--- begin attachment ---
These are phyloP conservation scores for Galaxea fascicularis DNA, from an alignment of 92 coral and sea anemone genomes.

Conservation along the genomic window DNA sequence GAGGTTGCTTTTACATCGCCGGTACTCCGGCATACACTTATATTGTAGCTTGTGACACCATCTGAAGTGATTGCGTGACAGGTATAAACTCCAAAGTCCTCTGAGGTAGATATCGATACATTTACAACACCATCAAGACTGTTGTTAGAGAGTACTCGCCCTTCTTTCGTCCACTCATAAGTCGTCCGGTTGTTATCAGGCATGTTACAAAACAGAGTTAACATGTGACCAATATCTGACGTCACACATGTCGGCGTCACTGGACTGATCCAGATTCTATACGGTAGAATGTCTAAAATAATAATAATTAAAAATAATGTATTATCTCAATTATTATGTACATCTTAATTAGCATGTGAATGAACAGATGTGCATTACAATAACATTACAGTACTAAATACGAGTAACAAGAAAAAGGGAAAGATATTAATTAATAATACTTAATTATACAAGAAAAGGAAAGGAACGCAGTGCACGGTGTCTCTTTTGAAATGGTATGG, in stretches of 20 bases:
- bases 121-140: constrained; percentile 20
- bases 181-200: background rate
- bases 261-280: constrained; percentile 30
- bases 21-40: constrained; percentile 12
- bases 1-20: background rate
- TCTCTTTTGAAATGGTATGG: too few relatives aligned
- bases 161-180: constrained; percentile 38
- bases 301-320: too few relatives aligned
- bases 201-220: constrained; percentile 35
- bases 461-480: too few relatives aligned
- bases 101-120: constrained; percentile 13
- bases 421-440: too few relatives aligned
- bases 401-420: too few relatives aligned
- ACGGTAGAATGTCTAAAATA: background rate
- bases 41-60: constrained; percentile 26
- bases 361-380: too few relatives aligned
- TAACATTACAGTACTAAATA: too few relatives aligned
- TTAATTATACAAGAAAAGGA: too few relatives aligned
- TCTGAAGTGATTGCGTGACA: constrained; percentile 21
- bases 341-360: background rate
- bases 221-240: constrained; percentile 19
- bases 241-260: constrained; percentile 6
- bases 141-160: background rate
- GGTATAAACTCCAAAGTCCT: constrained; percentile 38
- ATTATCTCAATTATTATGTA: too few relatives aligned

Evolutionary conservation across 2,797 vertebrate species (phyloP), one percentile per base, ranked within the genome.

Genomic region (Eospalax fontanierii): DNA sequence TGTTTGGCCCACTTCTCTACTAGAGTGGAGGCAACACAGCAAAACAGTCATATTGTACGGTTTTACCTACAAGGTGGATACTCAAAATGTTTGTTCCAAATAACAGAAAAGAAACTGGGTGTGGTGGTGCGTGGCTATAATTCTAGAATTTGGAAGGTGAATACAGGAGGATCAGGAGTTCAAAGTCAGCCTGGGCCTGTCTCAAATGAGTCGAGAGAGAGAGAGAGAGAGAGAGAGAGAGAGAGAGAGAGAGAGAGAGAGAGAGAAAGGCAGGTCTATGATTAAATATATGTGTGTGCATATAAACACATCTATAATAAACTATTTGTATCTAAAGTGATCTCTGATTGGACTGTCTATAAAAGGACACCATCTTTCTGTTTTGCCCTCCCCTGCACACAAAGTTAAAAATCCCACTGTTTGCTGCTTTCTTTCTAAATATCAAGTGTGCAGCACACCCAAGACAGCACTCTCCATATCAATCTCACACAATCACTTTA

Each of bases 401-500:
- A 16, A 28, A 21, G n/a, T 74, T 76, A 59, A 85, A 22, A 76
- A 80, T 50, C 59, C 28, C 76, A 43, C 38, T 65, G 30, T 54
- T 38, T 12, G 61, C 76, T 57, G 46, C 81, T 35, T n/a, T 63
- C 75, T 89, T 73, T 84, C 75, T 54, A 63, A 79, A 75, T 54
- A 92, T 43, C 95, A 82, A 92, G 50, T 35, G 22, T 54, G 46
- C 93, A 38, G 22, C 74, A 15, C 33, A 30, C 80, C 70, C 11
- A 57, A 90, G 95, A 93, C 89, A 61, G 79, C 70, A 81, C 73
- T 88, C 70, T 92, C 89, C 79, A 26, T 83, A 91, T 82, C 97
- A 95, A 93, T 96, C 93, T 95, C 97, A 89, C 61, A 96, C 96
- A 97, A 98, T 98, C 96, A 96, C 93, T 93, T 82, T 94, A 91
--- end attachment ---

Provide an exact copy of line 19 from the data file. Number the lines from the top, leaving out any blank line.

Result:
- TAACATTACAGTACTAAATA: too few relatives aligned